... what I would like best of all is to stand all day on the shore, where in the water the rocking ice floes catch and break the light and throw it back to the moon."
- A red desert -
"I can scarcely believe my eyes. A radiant red dawn illuminates a land that is itself red. Red is the sea, red the rocks, red the beach, and the square driftwood hut is tinged with red.
(...) meantime Karl, who does not allow himself to be bewildered either by colours or by geological images, has been in the pink hut, making some glaring red cocoa. "I had to make the cocoa so thick," he says apologetically, "so that you would not see how red and sandy the water was that I had to make it with".
Perhaps the psychological dimension is missing, and entering deeper into human feelings and relations - there were three sleeping in the cabin, the couple and a younger hunter, a friend of her husband. But Christiane Ritter devoted herself totally to the emptiness of the irresistible surrounding world, and as her husband, she preferred the contemplative silence - this is the testimony that she left in her book.
A Woman in the Polar night
Greystone Books, UApress Alaska
Saturday, 24 October 2015
The Ammassalik Fjord area in East Greenland is not only one of the most stunning Arctic sceneries but also the location of several fascinating settlements.
I have told here in U.T. about Tasiilaq, the main town, Kulusuk, Kuummiuut. And north of Kuummiuut, on its own fiord, Sermiligaaq comes next.
The village of Sermiligaaq may be the smallest in Ammassalik - but it is the door to spectacular inland glaciers.
Sermiligaaq, meaning "the beautiful glacier fiord", is situated on a peninsula facing the fiord of the same name, about 100 km north of Tasiilaq.
Population: ~ 220
Coordinates: 65°54′ N, 36°22′ W
- just north of the arctic circle
The little group of colourful wooden houses lies on the southern slope of a large rocky promontory.
Houses are scattered uphill and linked by wooden staircases and boardwalks - no roads here, of course.
Sermiligaaq has a small store, a school and a community center. Because of the area's incredible beauty, several tour operators offer kayak tours of the bay.
With just over 200 inhabitants, this is still an active hunting and fishing village. As the settlement does not have a production facility, fishing and catch is sent to the factory in the nearby Kuummiut.
The Fiord and the Glaciers
Sermiligaaq Fjord, two glaciers calve into its waters: the large Knud Rasmussen, and the smaller Karale glacier (top right).
The Knud Rasmussen glacier
About 3 km long, with a 1000 m wide and 40 m high water front.
Wednesday, 14 October 2015
This time Utima Thule will be travelling on a parallel to the equator, 80º to the North. From East to West, from Arctic Canada to Arctic Siberia.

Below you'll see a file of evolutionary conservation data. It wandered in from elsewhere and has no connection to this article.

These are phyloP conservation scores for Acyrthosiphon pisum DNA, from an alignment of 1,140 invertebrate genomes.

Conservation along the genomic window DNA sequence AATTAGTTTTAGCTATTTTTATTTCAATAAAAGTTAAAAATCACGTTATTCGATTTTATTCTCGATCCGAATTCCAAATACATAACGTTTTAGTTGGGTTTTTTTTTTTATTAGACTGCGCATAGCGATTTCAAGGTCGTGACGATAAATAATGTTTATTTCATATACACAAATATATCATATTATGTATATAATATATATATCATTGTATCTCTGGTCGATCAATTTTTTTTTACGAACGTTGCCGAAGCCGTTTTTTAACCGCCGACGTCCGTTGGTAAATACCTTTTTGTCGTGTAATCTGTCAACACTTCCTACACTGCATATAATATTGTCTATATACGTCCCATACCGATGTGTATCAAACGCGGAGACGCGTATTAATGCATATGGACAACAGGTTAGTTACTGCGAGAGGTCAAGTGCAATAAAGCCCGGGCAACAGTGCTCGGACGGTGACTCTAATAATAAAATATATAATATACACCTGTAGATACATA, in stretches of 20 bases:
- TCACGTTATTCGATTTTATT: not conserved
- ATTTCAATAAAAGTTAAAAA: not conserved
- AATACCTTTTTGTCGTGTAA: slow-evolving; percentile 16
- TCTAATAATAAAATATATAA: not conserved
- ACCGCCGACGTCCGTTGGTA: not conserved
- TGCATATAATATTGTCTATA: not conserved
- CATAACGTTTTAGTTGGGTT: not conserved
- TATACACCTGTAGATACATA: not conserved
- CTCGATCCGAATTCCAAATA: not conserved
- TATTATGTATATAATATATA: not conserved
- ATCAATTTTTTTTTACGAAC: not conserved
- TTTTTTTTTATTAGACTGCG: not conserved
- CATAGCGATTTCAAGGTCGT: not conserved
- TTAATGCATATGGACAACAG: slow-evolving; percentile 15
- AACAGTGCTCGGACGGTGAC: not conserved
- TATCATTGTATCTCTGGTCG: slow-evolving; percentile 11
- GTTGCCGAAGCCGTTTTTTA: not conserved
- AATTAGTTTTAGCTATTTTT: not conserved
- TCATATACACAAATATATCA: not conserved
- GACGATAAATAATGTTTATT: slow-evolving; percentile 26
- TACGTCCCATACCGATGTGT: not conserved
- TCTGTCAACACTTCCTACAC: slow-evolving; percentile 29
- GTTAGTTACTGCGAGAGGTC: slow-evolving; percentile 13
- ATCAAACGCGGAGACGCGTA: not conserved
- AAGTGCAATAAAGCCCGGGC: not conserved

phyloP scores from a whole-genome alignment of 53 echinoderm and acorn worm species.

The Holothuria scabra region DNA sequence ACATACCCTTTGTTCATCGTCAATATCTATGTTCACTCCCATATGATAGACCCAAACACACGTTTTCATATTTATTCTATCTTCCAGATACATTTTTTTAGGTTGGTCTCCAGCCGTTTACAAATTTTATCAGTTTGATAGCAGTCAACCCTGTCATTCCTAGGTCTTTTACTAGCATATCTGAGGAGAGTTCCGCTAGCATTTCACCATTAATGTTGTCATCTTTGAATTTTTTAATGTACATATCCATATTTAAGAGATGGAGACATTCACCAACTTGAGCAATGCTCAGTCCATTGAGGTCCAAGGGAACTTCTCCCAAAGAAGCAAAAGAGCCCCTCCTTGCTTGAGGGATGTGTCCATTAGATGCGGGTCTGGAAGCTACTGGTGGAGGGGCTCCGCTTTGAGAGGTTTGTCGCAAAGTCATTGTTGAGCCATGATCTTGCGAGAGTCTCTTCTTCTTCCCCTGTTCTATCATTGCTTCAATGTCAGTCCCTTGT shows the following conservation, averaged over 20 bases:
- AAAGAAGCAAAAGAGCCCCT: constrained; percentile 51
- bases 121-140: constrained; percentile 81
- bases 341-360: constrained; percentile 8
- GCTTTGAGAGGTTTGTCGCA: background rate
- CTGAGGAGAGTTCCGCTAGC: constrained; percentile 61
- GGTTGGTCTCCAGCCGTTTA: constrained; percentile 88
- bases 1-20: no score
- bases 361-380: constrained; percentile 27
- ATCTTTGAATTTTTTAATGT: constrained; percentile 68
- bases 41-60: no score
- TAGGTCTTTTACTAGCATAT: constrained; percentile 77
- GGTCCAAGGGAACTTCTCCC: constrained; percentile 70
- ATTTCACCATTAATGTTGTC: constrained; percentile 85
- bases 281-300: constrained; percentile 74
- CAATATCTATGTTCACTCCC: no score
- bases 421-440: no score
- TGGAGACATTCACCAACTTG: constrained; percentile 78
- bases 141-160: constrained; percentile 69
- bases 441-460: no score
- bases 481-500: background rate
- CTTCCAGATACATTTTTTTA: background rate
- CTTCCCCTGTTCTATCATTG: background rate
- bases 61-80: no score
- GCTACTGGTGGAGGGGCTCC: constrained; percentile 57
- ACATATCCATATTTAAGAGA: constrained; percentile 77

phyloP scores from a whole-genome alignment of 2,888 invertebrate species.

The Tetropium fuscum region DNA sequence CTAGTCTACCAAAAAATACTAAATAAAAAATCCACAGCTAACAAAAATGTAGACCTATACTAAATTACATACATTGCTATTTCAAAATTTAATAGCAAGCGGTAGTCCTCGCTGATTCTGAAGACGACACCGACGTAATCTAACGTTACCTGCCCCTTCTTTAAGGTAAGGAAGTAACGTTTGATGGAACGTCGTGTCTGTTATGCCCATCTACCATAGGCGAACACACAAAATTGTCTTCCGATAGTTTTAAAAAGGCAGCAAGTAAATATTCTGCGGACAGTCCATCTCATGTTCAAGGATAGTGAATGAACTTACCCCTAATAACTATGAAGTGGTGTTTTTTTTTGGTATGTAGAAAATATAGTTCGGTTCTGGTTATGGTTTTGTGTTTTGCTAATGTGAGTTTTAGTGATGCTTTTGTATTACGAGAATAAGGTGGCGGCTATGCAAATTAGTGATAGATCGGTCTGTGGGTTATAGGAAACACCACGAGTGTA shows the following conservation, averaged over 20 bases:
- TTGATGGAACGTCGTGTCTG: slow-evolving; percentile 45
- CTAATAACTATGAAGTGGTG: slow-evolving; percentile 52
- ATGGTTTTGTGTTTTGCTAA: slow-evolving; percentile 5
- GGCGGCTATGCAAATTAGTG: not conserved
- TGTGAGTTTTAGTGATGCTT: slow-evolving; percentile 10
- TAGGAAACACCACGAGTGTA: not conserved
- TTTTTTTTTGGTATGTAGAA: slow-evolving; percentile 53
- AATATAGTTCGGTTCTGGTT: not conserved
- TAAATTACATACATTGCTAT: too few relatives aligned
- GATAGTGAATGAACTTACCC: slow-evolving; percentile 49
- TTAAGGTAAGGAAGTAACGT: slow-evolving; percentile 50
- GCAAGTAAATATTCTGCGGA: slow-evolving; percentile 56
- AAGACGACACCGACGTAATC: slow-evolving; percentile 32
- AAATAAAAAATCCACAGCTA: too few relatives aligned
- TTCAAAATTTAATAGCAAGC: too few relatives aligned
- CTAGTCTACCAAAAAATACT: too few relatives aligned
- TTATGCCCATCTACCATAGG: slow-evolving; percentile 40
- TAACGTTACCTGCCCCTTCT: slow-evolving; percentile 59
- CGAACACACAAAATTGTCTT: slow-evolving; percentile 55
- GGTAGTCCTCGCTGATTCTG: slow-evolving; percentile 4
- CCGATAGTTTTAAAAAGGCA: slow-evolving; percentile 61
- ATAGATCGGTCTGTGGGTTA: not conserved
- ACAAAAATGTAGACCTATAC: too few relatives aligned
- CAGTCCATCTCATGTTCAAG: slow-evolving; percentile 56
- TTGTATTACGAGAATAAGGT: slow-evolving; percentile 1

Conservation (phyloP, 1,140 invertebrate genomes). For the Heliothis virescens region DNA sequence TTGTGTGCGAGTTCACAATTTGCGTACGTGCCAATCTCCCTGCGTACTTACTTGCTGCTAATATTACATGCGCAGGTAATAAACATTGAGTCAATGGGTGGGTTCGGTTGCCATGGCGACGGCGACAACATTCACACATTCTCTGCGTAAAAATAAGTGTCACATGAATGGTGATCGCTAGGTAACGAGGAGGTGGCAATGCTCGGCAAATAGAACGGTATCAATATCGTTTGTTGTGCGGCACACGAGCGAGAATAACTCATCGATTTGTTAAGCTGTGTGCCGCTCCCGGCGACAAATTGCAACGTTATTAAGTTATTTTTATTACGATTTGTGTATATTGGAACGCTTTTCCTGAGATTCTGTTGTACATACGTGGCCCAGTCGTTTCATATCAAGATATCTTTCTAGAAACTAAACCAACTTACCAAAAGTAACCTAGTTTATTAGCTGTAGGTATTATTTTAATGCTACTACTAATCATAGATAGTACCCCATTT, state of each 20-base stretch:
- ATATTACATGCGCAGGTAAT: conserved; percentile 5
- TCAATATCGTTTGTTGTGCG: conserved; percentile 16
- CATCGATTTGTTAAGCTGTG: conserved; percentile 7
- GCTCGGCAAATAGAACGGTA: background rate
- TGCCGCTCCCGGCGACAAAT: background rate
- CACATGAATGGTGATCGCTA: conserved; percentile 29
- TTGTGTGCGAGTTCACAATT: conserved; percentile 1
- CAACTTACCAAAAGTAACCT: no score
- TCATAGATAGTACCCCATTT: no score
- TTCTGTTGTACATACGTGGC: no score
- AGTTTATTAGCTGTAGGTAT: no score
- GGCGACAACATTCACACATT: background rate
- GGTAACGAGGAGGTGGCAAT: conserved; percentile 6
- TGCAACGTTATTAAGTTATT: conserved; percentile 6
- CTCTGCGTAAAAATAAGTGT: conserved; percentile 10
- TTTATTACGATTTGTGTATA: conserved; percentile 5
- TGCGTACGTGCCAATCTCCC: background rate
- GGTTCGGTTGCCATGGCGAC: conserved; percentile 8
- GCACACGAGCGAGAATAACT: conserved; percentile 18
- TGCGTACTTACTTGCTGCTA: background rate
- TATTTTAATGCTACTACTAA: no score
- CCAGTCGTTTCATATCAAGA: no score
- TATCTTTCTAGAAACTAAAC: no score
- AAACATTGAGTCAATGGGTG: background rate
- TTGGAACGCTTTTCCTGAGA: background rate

Axel Heiberg Island and Ellesmere Island, in Arctic Canada; northernmost Greenland, east and west; the Norwegian Svalbard Islands; Franz Josef and Severnaya Zemlya archipelagos, on the Siberian Arctic waters.
Let's start in Axel Heiberg, one of the northernmost islands of the Arctic Archipelago of Canada. The arctic desert terrain was chosen as a good approach to Mars surface and adequate for tests and training in similar conditions. So, NASA installed a base there - the MARS station ("McGill Arctic Research Station"), near the 80º N latitude.
Next, in Ellesmere Island, the largest and northernmost island of the same Canadian Archipelago.
At 80º N, the most remarkable place is probably the station Eureka, a permanent base for military and weather studies founded in 1947.
Let's move eastwards, through Nares Strait. Next stop at Greenland, to meet the Humboldt Glacier (or Sermersuaq, in inuit), the widest tidewater glacier in the Northern Hemisphere:
Its front is 110 km wide, bordering the Kane Basin in North West Greenland.
Station Nord, 81º N
Just 1 degree north of 80º, the danish Station Nord is one of the coldest research stations on earth, on the remote northeast Greenlandic coast:
Now we cross the North Atlantic to the European (Norwegian) Svalbard Archipelago. The 80th parallel hardly touches the northern tip of the islands.
The nearest settlement is Ny Ålesund, to the south at 79º N, a station several times highlighted here at U.T.:
But also in Svalbard there is another reddish ground where NASA is testing for the Mars expedition: the Bockfjorden and the surrounding red sandstone mountains.
Bockfjorden, at 80ºN, is an intriguing place where hot meets cold. The ice sheet is gone, dry and cold environment coexist, hot springs still simmer, exhaling gases from Earth's mantle. Shaped by volcanism, ice, and liquid water, the place reminds of how Mars might have once been.
AMASE expedition testing a robot.
These very very remote islands are mostly north of the 80th parallel, far from the Siberian Arctic coast. Bell island is on the spot, exactly at 80º.
Nagurskoye, Alexandra Land island.
Cape Tegettoff, Hall Island, 80º N
Severnaya Zemlya is still more isolated, south of nowhere. Perfect for some misanthrope to build a hut far from any civilization, up in the Russian high Arctic. Surely there is a station, a meteorological station, at Golomyanniy, 79º 33' N, on Sredniy Island, where Russia is building a larger military base.
The station at Golomyanniy works since 1954.
Surprisingly, animals - some of them quite large ! - live at this latitude:
Why not end as I began, with an 80º N arctic flower?